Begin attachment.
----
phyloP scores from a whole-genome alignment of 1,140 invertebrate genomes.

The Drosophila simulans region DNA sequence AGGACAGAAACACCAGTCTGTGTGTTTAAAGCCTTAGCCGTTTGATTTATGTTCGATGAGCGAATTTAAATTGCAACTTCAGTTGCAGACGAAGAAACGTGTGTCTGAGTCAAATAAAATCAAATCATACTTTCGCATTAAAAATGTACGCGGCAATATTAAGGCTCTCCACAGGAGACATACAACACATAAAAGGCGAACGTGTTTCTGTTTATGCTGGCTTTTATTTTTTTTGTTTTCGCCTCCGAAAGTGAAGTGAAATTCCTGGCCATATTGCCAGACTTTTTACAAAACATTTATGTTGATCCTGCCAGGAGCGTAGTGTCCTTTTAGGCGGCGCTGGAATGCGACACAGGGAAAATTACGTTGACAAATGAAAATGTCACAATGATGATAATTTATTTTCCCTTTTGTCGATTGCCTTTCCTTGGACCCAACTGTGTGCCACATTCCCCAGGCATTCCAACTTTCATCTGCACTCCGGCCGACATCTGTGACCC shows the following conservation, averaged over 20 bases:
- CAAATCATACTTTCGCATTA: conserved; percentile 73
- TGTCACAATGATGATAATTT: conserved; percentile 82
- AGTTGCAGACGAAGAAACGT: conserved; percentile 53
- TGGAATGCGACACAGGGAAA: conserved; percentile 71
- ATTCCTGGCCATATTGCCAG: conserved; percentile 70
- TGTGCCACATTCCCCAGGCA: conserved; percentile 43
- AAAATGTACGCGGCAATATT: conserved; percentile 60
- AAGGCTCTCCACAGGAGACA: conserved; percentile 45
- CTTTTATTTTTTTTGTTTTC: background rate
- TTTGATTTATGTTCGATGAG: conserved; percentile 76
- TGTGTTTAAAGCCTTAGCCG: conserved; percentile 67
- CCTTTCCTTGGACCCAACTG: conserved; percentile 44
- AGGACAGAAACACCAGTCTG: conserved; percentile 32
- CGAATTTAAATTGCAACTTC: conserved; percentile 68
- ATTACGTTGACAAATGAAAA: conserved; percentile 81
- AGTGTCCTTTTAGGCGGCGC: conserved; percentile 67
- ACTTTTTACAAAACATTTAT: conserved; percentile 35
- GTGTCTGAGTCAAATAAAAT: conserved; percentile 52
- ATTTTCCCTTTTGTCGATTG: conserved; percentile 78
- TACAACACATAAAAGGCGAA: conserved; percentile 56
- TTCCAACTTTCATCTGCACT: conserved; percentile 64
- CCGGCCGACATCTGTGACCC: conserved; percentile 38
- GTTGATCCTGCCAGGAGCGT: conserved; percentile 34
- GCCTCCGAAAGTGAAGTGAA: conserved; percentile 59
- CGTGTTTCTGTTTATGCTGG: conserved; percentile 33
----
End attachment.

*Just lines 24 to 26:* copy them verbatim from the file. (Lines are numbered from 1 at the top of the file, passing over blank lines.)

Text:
- CCGGCCGACATCTGTGACCC: conserved; percentile 38
- GTTGATCCTGCCAGGAGCGT: conserved; percentile 34
- GCCTCCGAAAGTGAAGTGAA: conserved; percentile 59